Despite the charges against the alleged killers of Pereira and Phillips, critics say investigations must continue. On July 22, 23 members of the U.S. Congress published a letter to Secretary of State Antony Blinken urging the Biden administration to publicly call on Brazil to conduct a deeper investigation into the criminal organizations that could also be behind the deaths.

“I hope the investigations continue because, while those charged were directly involved in the pair’s death, the question is, did they act alone or is there a larger network that’s behind these murders?” Francisco Loebens, a regional support team agent with the Indigenist Missionary Council (CIMI), an advocacy group affiliated with the Catholic Church, told Mongabay by phone. “The impression is that they didn’t act alone.”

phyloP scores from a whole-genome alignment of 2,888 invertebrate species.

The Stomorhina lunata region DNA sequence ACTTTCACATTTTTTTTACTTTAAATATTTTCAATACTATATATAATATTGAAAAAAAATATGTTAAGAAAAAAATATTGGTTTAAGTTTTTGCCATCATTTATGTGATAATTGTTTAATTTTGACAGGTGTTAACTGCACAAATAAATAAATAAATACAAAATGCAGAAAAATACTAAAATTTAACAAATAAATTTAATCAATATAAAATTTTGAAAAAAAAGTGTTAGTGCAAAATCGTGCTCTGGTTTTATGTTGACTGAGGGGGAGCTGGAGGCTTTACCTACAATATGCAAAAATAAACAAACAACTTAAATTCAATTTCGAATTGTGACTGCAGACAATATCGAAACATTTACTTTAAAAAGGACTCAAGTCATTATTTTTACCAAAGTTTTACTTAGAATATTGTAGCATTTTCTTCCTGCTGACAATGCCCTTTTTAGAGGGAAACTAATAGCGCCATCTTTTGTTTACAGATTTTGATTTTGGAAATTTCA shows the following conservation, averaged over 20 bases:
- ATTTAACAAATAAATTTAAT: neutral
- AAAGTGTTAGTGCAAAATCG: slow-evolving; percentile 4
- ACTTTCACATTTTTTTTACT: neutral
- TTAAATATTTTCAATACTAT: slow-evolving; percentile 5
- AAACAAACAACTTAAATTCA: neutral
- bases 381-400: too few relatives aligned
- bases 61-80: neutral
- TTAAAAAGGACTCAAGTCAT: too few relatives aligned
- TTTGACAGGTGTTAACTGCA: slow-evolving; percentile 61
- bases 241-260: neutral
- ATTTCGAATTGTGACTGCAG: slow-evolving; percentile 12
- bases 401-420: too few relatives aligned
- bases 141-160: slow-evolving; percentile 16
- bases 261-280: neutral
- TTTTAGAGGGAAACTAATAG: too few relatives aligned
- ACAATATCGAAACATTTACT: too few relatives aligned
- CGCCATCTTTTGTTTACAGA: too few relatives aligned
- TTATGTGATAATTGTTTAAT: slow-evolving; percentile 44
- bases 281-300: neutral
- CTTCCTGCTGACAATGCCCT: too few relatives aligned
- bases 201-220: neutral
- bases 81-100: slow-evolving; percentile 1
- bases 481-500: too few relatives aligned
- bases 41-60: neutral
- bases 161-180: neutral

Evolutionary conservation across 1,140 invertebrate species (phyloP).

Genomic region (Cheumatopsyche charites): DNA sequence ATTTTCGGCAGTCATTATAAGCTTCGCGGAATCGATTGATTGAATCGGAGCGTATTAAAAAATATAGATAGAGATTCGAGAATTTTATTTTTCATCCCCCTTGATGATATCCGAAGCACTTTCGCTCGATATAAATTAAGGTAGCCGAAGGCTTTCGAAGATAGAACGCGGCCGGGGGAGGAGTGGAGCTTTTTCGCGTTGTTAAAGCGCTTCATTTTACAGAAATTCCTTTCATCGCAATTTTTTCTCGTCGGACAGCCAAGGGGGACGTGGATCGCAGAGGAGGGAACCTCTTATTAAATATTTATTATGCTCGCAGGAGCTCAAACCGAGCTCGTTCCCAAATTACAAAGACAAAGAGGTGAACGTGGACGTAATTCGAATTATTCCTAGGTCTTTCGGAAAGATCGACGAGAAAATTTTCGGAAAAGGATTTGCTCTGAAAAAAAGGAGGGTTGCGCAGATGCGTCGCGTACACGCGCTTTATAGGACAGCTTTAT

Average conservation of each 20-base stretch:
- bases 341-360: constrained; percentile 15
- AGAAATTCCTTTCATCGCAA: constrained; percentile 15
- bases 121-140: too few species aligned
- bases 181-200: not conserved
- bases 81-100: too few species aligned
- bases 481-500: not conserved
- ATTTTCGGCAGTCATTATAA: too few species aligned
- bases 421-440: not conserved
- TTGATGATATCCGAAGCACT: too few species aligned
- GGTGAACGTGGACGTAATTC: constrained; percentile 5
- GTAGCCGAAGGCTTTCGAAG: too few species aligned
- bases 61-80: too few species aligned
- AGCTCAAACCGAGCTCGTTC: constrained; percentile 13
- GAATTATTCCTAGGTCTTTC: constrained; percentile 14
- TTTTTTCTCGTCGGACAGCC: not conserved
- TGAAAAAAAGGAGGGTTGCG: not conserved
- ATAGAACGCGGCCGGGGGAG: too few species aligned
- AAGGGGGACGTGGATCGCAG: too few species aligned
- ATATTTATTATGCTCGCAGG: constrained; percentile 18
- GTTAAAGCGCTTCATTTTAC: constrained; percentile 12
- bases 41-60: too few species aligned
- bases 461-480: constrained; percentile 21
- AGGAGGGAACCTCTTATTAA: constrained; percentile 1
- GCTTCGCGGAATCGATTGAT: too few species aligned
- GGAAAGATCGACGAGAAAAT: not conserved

Eliésio Marubo, a lawyer for the Union of the Vale do Javari Indigenous Peoples (UNIVAJA), traveled to Washington, D.C., to gather support from the U.S. Congress for accountability in the killing of Indigenous expert Bruno Pereira and British journalist Dom Phillips, as well as to raise awareness of the ongoing criminal activity and violence in Vale do Javari. Image © Tim Aubry/Greenpeace.

Asked for more information about any further investigations, the Ministry of Justice directed Mongabay to the Federal Police in Amazonas state. The police did not respond to Mongabay’s request for comment.

Illegal mining, fishing and logging, along with drug trafficking and violence against land defenders have all escalated in the Brazilian Amazon under the administration of President Jair Bolsonaro. Since taking office at the start of 2019, the government has gutted environmental protection agencies such as Funai and IBAMA, and pushed for the commercial exploitation of Indigenous lands.